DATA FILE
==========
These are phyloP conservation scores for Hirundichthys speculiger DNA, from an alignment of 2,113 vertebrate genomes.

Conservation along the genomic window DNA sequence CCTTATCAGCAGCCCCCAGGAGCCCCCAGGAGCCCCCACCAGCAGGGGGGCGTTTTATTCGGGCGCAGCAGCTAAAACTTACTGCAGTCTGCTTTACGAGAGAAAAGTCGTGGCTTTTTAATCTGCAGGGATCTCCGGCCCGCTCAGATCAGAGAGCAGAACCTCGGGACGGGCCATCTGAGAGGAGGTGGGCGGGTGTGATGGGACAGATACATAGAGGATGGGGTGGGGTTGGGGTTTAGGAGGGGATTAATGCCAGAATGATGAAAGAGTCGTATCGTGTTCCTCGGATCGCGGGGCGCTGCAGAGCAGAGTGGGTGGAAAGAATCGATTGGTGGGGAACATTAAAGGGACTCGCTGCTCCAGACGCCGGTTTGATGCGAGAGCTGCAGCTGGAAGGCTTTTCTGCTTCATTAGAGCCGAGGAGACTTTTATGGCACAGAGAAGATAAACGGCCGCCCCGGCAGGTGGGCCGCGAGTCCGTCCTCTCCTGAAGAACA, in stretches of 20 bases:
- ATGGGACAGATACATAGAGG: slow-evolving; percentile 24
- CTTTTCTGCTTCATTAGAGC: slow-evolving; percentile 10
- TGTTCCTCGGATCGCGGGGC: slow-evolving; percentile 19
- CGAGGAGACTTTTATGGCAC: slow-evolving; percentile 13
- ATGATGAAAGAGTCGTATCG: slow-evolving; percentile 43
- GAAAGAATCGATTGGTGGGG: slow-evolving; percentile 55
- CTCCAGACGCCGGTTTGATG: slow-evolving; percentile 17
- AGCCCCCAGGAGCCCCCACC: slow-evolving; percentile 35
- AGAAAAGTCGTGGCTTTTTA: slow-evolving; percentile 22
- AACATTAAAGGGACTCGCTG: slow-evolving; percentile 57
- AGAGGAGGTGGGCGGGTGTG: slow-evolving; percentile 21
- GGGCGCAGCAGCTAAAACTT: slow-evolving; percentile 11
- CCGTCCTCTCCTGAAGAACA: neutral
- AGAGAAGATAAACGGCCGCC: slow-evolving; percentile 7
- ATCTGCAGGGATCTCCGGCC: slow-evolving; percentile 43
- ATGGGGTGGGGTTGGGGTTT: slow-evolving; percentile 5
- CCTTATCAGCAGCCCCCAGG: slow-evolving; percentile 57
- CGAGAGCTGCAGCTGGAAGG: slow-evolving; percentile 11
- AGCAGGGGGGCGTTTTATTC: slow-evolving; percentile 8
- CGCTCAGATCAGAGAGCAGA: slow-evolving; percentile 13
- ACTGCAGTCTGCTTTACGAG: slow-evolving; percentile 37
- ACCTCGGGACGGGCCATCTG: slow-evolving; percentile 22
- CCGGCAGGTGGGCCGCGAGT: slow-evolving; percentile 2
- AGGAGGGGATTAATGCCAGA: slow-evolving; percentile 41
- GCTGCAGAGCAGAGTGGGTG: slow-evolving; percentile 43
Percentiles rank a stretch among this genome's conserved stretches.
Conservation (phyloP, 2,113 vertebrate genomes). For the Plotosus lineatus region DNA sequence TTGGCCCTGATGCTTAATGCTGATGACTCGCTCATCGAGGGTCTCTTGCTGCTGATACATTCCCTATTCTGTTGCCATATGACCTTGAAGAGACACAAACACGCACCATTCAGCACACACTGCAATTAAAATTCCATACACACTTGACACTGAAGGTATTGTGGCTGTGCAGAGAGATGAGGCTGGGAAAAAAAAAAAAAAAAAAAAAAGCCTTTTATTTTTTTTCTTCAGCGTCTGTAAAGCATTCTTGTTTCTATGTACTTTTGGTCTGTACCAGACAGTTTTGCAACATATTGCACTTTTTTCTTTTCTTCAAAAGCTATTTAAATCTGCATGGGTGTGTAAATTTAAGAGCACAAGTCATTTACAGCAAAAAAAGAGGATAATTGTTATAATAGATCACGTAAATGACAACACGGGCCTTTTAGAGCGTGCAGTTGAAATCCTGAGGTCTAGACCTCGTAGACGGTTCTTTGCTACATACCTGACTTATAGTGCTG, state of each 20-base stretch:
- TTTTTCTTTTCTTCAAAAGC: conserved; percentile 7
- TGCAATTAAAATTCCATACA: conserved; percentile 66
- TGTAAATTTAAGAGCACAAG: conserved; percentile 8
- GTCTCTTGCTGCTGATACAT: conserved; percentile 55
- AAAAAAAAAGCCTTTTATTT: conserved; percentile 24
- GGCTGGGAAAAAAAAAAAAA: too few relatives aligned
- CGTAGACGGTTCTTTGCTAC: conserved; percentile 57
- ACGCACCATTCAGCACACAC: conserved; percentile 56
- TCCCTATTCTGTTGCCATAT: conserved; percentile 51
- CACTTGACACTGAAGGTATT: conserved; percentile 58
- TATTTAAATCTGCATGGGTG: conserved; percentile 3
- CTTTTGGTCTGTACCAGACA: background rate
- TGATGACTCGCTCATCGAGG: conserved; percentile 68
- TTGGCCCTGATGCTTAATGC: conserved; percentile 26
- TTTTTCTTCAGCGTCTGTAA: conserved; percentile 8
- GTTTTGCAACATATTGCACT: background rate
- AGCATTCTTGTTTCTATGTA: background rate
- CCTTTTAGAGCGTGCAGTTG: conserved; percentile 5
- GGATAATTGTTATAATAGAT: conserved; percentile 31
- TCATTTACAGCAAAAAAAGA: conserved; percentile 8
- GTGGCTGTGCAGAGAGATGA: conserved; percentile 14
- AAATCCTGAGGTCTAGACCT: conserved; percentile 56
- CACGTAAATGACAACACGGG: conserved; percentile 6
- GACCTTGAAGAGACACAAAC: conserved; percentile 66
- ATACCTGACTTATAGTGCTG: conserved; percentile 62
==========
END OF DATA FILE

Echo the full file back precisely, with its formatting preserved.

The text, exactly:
These are phyloP conservation scores for Hirundichthys speculiger DNA, from an alignment of 2,113 vertebrate genomes.

Conservation along the genomic window DNA sequence CCTTATCAGCAGCCCCCAGGAGCCCCCAGGAGCCCCCACCAGCAGGGGGGCGTTTTATTCGGGCGCAGCAGCTAAAACTTACTGCAGTCTGCTTTACGAGAGAAAAGTCGTGGCTTTTTAATCTGCAGGGATCTCCGGCCCGCTCAGATCAGAGAGCAGAACCTCGGGACGGGCCATCTGAGAGGAGGTGGGCGGGTGTGATGGGACAGATACATAGAGGATGGGGTGGGGTTGGGGTTTAGGAGGGGATTAATGCCAGAATGATGAAAGAGTCGTATCGTGTTCCTCGGATCGCGGGGCGCTGCAGAGCAGAGTGGGTGGAAAGAATCGATTGGTGGGGAACATTAAAGGGACTCGCTGCTCCAGACGCCGGTTTGATGCGAGAGCTGCAGCTGGAAGGCTTTTCTGCTTCATTAGAGCCGAGGAGACTTTTATGGCACAGAGAAGATAAACGGCCGCCCCGGCAGGTGGGCCGCGAGTCCGTCCTCTCCTGAAGAACA, in stretches of 20 bases:
- ATGGGACAGATACATAGAGG: slow-evolving; percentile 24
- CTTTTCTGCTTCATTAGAGC: slow-evolving; percentile 10
- TGTTCCTCGGATCGCGGGGC: slow-evolving; percentile 19
- CGAGGAGACTTTTATGGCAC: slow-evolving; percentile 13
- ATGATGAAAGAGTCGTATCG: slow-evolving; percentile 43
- GAAAGAATCGATTGGTGGGG: slow-evolving; percentile 55
- CTCCAGACGCCGGTTTGATG: slow-evolving; percentile 17
- AGCCCCCAGGAGCCCCCACC: slow-evolving; percentile 35
- AGAAAAGTCGTGGCTTTTTA: slow-evolving; percentile 22
- AACATTAAAGGGACTCGCTG: slow-evolving; percentile 57
- AGAGGAGGTGGGCGGGTGTG: slow-evolving; percentile 21
- GGGCGCAGCAGCTAAAACTT: slow-evolving; percentile 11
- CCGTCCTCTCCTGAAGAACA: neutral
- AGAGAAGATAAACGGCCGCC: slow-evolving; percentile 7
- ATCTGCAGGGATCTCCGGCC: slow-evolving; percentile 43
- ATGGGGTGGGGTTGGGGTTT: slow-evolving; percentile 5
- CCTTATCAGCAGCCCCCAGG: slow-evolving; percentile 57
- CGAGAGCTGCAGCTGGAAGG: slow-evolving; percentile 11
- AGCAGGGGGGCGTTTTATTC: slow-evolving; percentile 8
- CGCTCAGATCAGAGAGCAGA: slow-evolving; percentile 13
- ACTGCAGTCTGCTTTACGAG: slow-evolving; percentile 37
- ACCTCGGGACGGGCCATCTG: slow-evolving; percentile 22
- CCGGCAGGTGGGCCGCGAGT: slow-evolving; percentile 2
- AGGAGGGGATTAATGCCAGA: slow-evolving; percentile 41
- GCTGCAGAGCAGAGTGGGTG: slow-evolving; percentile 43
Percentiles rank a stretch among this genome's conserved stretches.
Conservation (phyloP, 2,113 vertebrate genomes). For the Plotosus lineatus region DNA sequence TTGGCCCTGATGCTTAATGCTGATGACTCGCTCATCGAGGGTCTCTTGCTGCTGATACATTCCCTATTCTGTTGCCATATGACCTTGAAGAGACACAAACACGCACCATTCAGCACACACTGCAATTAAAATTCCATACACACTTGACACTGAAGGTATTGTGGCTGTGCAGAGAGATGAGGCTGGGAAAAAAAAAAAAAAAAAAAAAAGCCTTTTATTTTTTTTCTTCAGCGTCTGTAAAGCATTCTTGTTTCTATGTACTTTTGGTCTGTACCAGACAGTTTTGCAACATATTGCACTTTTTTCTTTTCTTCAAAAGCTATTTAAATCTGCATGGGTGTGTAAATTTAAGAGCACAAGTCATTTACAGCAAAAAAAGAGGATAATTGTTATAATAGATCACGTAAATGACAACACGGGCCTTTTAGAGCGTGCAGTTGAAATCCTGAGGTCTAGACCTCGTAGACGGTTCTTTGCTACATACCTGACTTATAGTGCTG, state of each 20-base stretch:
- TTTTTCTTTTCTTCAAAAGC: conserved; percentile 7
- TGCAATTAAAATTCCATACA: conserved; percentile 66
- TGTAAATTTAAGAGCACAAG: conserved; percentile 8
- GTCTCTTGCTGCTGATACAT: conserved; percentile 55
- AAAAAAAAAGCCTTTTATTT: conserved; percentile 24
- GGCTGGGAAAAAAAAAAAAA: too few relatives aligned
- CGTAGACGGTTCTTTGCTAC: conserved; percentile 57
- ACGCACCATTCAGCACACAC: conserved; percentile 56
- TCCCTATTCTGTTGCCATAT: conserved; percentile 51
- CACTTGACACTGAAGGTATT: conserved; percentile 58
- TATTTAAATCTGCATGGGTG: conserved; percentile 3
- CTTTTGGTCTGTACCAGACA: background rate
- TGATGACTCGCTCATCGAGG: conserved; percentile 68
- TTGGCCCTGATGCTTAATGC: conserved; percentile 26
- TTTTTCTTCAGCGTCTGTAA: conserved; percentile 8
- GTTTTGCAACATATTGCACT: background rate
- AGCATTCTTGTTTCTATGTA: background rate
- CCTTTTAGAGCGTGCAGTTG: conserved; percentile 5
- GGATAATTGTTATAATAGAT: conserved; percentile 31
- TCATTTACAGCAAAAAAAGA: conserved; percentile 8
- GTGGCTGTGCAGAGAGATGA: conserved; percentile 14
- AAATCCTGAGGTCTAGACCT: conserved; percentile 56
- CACGTAAATGACAACACGGG: conserved; percentile 6
- GACCTTGAAGAGACACAAAC: conserved; percentile 66
- ATACCTGACTTATAGTGCTG: conserved; percentile 62